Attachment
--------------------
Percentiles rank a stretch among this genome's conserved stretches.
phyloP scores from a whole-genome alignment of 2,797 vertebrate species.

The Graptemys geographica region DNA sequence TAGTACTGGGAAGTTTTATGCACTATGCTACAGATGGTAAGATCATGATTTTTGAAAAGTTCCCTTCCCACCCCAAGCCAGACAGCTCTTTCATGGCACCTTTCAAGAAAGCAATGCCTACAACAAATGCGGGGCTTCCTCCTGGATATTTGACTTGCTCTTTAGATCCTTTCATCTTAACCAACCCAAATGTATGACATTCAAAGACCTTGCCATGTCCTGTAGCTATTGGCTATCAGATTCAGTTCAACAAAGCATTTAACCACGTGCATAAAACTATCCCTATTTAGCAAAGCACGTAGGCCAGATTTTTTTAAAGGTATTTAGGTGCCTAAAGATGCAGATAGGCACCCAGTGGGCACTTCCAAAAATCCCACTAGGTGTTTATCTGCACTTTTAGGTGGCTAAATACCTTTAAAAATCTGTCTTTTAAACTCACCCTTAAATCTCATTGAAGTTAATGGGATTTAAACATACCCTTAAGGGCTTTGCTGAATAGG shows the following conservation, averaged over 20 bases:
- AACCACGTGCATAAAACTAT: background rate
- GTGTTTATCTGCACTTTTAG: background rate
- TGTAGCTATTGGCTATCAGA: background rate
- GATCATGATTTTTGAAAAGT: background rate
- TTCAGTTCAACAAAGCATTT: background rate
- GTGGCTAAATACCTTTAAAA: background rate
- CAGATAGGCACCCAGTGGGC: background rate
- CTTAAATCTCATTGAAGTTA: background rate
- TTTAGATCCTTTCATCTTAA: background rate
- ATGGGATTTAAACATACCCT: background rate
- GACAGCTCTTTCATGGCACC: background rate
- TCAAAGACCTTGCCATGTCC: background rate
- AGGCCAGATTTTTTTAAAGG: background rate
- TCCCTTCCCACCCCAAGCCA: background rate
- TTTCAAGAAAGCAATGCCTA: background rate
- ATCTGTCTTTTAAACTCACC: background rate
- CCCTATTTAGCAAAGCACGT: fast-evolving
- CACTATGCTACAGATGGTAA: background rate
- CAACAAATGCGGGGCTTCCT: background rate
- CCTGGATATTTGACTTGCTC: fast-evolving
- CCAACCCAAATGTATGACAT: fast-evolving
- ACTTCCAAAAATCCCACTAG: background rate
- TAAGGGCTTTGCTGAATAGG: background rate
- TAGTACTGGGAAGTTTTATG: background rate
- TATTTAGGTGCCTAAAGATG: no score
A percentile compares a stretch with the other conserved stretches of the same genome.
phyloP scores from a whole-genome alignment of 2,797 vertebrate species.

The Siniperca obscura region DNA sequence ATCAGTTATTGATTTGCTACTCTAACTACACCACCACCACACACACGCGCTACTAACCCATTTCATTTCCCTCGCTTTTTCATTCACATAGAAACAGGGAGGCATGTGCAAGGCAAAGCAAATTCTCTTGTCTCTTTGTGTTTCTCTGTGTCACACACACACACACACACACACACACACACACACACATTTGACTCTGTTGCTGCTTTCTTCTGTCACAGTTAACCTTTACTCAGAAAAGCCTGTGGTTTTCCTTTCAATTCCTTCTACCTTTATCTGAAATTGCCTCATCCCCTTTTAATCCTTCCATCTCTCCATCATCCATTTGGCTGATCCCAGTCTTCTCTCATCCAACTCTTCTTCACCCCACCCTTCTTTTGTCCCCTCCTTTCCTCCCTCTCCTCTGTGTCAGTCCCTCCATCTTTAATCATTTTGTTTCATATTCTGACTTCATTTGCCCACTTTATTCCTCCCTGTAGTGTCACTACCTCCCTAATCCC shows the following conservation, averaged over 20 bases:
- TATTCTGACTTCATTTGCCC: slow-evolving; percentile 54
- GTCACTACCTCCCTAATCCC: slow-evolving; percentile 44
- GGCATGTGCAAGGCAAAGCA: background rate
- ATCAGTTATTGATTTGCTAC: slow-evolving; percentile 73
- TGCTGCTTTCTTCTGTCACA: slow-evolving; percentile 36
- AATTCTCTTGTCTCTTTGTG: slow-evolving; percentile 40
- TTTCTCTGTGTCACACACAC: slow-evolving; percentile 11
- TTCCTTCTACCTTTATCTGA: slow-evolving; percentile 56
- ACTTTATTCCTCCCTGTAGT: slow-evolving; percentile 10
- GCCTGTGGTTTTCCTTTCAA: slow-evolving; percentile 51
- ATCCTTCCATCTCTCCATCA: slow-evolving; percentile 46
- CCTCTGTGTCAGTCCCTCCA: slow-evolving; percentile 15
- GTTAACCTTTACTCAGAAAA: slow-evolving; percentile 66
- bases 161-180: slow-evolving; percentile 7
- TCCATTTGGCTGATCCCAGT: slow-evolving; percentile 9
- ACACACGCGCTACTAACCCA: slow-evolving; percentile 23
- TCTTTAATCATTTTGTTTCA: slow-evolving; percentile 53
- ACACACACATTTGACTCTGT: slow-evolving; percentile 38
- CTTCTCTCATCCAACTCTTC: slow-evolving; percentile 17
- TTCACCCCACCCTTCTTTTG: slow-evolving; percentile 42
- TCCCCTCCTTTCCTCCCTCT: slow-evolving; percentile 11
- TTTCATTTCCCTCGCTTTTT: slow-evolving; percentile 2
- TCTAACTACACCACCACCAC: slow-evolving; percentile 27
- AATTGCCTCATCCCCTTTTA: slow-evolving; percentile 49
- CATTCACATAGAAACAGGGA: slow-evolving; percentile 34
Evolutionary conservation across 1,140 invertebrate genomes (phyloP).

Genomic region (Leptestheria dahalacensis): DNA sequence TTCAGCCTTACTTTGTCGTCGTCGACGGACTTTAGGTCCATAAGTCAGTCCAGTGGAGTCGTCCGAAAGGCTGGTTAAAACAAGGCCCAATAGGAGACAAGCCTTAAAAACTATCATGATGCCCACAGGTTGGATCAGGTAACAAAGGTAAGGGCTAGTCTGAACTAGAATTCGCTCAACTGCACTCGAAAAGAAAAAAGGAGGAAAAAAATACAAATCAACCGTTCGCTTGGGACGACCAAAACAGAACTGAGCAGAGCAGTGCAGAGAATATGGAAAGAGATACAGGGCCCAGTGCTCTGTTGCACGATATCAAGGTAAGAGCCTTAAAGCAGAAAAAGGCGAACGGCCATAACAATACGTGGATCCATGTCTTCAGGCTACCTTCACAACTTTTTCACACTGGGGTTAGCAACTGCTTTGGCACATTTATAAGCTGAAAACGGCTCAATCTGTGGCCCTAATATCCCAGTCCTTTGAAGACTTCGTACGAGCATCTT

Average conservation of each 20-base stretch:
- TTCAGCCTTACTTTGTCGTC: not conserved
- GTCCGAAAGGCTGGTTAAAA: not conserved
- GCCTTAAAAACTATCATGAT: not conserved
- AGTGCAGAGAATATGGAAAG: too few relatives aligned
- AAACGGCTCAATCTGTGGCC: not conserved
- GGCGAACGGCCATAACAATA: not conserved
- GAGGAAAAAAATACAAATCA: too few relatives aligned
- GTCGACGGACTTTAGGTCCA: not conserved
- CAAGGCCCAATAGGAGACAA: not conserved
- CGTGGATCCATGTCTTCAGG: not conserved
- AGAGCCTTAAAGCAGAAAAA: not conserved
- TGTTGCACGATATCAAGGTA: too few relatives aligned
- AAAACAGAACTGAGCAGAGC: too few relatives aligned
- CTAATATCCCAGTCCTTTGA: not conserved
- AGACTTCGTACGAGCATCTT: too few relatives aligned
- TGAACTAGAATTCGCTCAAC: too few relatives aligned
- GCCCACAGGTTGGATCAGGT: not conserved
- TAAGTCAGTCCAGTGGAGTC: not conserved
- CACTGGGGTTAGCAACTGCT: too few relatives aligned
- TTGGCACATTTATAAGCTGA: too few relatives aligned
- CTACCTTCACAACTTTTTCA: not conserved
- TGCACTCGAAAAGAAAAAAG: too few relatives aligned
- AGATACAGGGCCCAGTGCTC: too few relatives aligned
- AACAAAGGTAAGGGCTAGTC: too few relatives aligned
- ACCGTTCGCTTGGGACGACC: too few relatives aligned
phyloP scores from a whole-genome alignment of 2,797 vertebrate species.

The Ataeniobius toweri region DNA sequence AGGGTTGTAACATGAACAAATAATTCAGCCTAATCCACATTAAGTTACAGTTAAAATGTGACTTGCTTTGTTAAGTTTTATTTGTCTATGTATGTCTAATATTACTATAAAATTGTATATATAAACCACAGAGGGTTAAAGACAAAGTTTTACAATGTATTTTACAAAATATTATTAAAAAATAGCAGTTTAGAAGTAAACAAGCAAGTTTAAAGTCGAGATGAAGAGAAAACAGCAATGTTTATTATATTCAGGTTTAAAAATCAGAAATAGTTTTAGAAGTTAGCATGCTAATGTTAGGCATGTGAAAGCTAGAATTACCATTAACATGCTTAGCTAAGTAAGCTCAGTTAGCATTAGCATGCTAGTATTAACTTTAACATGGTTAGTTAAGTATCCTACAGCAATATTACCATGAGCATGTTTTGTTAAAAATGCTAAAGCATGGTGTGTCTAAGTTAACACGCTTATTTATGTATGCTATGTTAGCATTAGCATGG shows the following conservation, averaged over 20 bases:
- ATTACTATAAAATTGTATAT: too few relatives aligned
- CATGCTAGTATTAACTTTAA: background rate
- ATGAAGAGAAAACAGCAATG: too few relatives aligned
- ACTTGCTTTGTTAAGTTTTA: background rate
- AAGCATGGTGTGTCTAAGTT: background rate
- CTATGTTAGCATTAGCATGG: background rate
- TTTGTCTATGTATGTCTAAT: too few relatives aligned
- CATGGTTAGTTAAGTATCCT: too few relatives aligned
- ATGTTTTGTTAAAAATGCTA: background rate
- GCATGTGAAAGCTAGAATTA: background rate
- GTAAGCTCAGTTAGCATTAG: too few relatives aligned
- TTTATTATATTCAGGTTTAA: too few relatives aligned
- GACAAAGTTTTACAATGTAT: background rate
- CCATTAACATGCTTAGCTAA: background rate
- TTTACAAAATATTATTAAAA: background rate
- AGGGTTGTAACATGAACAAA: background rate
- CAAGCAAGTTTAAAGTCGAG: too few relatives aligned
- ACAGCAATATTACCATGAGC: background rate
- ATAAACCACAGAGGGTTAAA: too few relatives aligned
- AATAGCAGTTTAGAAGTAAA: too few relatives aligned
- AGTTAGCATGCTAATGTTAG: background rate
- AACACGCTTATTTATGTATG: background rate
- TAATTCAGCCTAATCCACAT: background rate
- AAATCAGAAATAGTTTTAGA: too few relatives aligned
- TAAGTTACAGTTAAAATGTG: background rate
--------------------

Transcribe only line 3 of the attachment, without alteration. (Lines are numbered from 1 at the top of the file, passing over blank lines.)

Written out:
The Graptemys geographica region DNA sequence TAGTACTGGGAAGTTTTATGCACTATGCTACAGATGGTAAGATCATGATTTTTGAAAAGTTCCCTTCCCACCCCAAGCCAGACAGCTCTTTCATGGCACCTTTCAAGAAAGCAATGCCTACAACAAATGCGGGGCTTCCTCCTGGATATTTGACTTGCTCTTTAGATCCTTTCATCTTAACCAACCCAAATGTATGACATTCAAAGACCTTGCCATGTCCTGTAGCTATTGGCTATCAGATTCAGTTCAACAAAGCATTTAACCACGTGCATAAAACTATCCCTATTTAGCAAAGCACGTAGGCCAGATTTTTTTAAAGGTATTTAGGTGCCTAAAGATGCAGATAGGCACCCAGTGGGCACTTCCAAAAATCCCACTAGGTGTTTATCTGCACTTTTAGGTGGCTAAATACCTTTAAAAATCTGTCTTTTAAACTCACCCTTAAATCTCATTGAAGTTAATGGGATTTAAACATACCCTTAAGGGCTTTGCTGAATAGG shows the following conservation, averaged over 20 bases: